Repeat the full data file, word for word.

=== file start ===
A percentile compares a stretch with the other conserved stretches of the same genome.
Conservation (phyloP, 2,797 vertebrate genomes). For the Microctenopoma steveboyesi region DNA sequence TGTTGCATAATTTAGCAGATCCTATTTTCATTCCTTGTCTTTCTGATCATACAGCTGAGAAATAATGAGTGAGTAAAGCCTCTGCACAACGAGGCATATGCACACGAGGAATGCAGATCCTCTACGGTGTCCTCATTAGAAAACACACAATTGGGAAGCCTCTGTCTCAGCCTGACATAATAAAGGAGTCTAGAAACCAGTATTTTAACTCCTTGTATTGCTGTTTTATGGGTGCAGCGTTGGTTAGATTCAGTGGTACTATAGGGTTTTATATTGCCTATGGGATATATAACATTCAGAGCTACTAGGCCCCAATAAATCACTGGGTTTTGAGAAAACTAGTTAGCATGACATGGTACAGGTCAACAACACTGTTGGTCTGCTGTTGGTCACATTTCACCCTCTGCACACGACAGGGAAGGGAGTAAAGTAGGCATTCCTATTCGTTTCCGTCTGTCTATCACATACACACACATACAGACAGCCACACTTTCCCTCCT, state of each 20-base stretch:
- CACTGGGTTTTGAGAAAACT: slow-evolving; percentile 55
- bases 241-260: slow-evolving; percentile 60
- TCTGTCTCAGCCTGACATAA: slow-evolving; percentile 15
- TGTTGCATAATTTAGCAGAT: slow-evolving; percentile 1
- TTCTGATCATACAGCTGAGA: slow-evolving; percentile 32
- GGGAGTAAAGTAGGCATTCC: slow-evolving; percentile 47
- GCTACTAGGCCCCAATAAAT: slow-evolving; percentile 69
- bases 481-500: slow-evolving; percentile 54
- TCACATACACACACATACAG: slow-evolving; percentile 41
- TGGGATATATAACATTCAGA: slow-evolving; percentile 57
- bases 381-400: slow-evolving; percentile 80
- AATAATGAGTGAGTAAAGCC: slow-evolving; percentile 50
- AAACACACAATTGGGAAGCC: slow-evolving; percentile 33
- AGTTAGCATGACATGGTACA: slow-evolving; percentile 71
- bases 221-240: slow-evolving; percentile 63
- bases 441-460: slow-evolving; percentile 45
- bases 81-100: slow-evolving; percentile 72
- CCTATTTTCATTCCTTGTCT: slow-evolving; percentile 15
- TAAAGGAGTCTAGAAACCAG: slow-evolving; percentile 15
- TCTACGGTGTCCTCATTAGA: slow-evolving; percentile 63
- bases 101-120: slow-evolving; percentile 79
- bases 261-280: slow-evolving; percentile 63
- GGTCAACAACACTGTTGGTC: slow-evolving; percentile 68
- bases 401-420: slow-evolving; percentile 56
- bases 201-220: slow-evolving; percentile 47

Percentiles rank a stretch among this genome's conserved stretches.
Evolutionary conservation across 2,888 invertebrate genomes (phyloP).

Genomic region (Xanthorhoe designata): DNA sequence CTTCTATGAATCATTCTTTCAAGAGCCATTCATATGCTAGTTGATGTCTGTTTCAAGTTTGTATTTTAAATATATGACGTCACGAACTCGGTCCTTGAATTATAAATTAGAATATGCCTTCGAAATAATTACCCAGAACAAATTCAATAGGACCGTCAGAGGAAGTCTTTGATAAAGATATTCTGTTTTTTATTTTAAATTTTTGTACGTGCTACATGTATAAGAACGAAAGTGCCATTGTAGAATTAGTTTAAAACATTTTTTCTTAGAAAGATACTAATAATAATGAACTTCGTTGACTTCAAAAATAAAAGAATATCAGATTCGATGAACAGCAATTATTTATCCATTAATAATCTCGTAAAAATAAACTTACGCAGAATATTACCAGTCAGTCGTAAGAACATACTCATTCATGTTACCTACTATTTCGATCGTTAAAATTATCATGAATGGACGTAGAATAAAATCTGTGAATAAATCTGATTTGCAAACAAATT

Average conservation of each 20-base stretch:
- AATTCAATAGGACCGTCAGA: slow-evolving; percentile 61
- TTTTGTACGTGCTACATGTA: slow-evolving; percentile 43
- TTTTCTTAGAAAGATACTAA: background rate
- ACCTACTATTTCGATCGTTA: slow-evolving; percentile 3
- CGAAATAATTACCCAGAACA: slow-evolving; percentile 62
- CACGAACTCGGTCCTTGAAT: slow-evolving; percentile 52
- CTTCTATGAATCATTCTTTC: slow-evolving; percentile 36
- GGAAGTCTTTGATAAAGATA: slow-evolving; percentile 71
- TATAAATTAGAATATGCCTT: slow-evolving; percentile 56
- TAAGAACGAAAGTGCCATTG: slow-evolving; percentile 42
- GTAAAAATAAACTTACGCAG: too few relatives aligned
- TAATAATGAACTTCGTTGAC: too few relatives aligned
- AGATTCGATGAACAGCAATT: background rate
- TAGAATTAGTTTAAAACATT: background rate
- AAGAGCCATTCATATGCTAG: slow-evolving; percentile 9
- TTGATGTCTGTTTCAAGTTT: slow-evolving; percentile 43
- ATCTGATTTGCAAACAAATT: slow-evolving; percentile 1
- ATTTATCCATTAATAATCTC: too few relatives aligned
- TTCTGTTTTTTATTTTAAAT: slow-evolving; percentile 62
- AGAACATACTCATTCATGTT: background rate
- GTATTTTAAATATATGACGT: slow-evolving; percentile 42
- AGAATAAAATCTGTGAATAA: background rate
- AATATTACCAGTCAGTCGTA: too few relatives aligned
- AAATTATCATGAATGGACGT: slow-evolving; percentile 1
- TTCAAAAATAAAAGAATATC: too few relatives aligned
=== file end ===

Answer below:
A percentile compares a stretch with the other conserved stretches of the same genome.
Conservation (phyloP, 2,797 vertebrate genomes). For the Microctenopoma steveboyesi region DNA sequence TGTTGCATAATTTAGCAGATCCTATTTTCATTCCTTGTCTTTCTGATCATACAGCTGAGAAATAATGAGTGAGTAAAGCCTCTGCACAACGAGGCATATGCACACGAGGAATGCAGATCCTCTACGGTGTCCTCATTAGAAAACACACAATTGGGAAGCCTCTGTCTCAGCCTGACATAATAAAGGAGTCTAGAAACCAGTATTTTAACTCCTTGTATTGCTGTTTTATGGGTGCAGCGTTGGTTAGATTCAGTGGTACTATAGGGTTTTATATTGCCTATGGGATATATAACATTCAGAGCTACTAGGCCCCAATAAATCACTGGGTTTTGAGAAAACTAGTTAGCATGACATGGTACAGGTCAACAACACTGTTGGTCTGCTGTTGGTCACATTTCACCCTCTGCACACGACAGGGAAGGGAGTAAAGTAGGCATTCCTATTCGTTTCCGTCTGTCTATCACATACACACACATACAGACAGCCACACTTTCCCTCCT, state of each 20-base stretch:
- CACTGGGTTTTGAGAAAACT: slow-evolving; percentile 55
- bases 241-260: slow-evolving; percentile 60
- TCTGTCTCAGCCTGACATAA: slow-evolving; percentile 15
- TGTTGCATAATTTAGCAGAT: slow-evolving; percentile 1
- TTCTGATCATACAGCTGAGA: slow-evolving; percentile 32
- GGGAGTAAAGTAGGCATTCC: slow-evolving; percentile 47
- GCTACTAGGCCCCAATAAAT: slow-evolving; percentile 69
- bases 481-500: slow-evolving; percentile 54
- TCACATACACACACATACAG: slow-evolving; percentile 41
- TGGGATATATAACATTCAGA: slow-evolving; percentile 57
- bases 381-400: slow-evolving; percentile 80
- AATAATGAGTGAGTAAAGCC: slow-evolving; percentile 50
- AAACACACAATTGGGAAGCC: slow-evolving; percentile 33
- AGTTAGCATGACATGGTACA: slow-evolving; percentile 71
- bases 221-240: slow-evolving; percentile 63
- bases 441-460: slow-evolving; percentile 45
- bases 81-100: slow-evolving; percentile 72
- CCTATTTTCATTCCTTGTCT: slow-evolving; percentile 15
- TAAAGGAGTCTAGAAACCAG: slow-evolving; percentile 15
- TCTACGGTGTCCTCATTAGA: slow-evolving; percentile 63
- bases 101-120: slow-evolving; percentile 79
- bases 261-280: slow-evolving; percentile 63
- GGTCAACAACACTGTTGGTC: slow-evolving; percentile 68
- bases 401-420: slow-evolving; percentile 56
- bases 201-220: slow-evolving; percentile 47

Percentiles rank a stretch among this genome's conserved stretches.
Evolutionary conservation across 2,888 invertebrate genomes (phyloP).

Genomic region (Xanthorhoe designata): DNA sequence CTTCTATGAATCATTCTTTCAAGAGCCATTCATATGCTAGTTGATGTCTGTTTCAAGTTTGTATTTTAAATATATGACGTCACGAACTCGGTCCTTGAATTATAAATTAGAATATGCCTTCGAAATAATTACCCAGAACAAATTCAATAGGACCGTCAGAGGAAGTCTTTGATAAAGATATTCTGTTTTTTATTTTAAATTTTTGTACGTGCTACATGTATAAGAACGAAAGTGCCATTGTAGAATTAGTTTAAAACATTTTTTCTTAGAAAGATACTAATAATAATGAACTTCGTTGACTTCAAAAATAAAAGAATATCAGATTCGATGAACAGCAATTATTTATCCATTAATAATCTCGTAAAAATAAACTTACGCAGAATATTACCAGTCAGTCGTAAGAACATACTCATTCATGTTACCTACTATTTCGATCGTTAAAATTATCATGAATGGACGTAGAATAAAATCTGTGAATAAATCTGATTTGCAAACAAATT

Average conservation of each 20-base stretch:
- AATTCAATAGGACCGTCAGA: slow-evolving; percentile 61
- TTTTGTACGTGCTACATGTA: slow-evolving; percentile 43
- TTTTCTTAGAAAGATACTAA: background rate
- ACCTACTATTTCGATCGTTA: slow-evolving; percentile 3
- CGAAATAATTACCCAGAACA: slow-evolving; percentile 62
- CACGAACTCGGTCCTTGAAT: slow-evolving; percentile 52
- CTTCTATGAATCATTCTTTC: slow-evolving; percentile 36
- GGAAGTCTTTGATAAAGATA: slow-evolving; percentile 71
- TATAAATTAGAATATGCCTT: slow-evolving; percentile 56
- TAAGAACGAAAGTGCCATTG: slow-evolving; percentile 42
- GTAAAAATAAACTTACGCAG: too few relatives aligned
- TAATAATGAACTTCGTTGAC: too few relatives aligned
- AGATTCGATGAACAGCAATT: background rate
- TAGAATTAGTTTAAAACATT: background rate
- AAGAGCCATTCATATGCTAG: slow-evolving; percentile 9
- TTGATGTCTGTTTCAAGTTT: slow-evolving; percentile 43
- ATCTGATTTGCAAACAAATT: slow-evolving; percentile 1
- ATTTATCCATTAATAATCTC: too few relatives aligned
- TTCTGTTTTTTATTTTAAAT: slow-evolving; percentile 62
- AGAACATACTCATTCATGTT: background rate
- GTATTTTAAATATATGACGT: slow-evolving; percentile 42
- AGAATAAAATCTGTGAATAA: background rate
- AATATTACCAGTCAGTCGTA: too few relatives aligned
- AAATTATCATGAATGGACGT: slow-evolving; percentile 1
- TTCAAAAATAAAAGAATATC: too few relatives aligned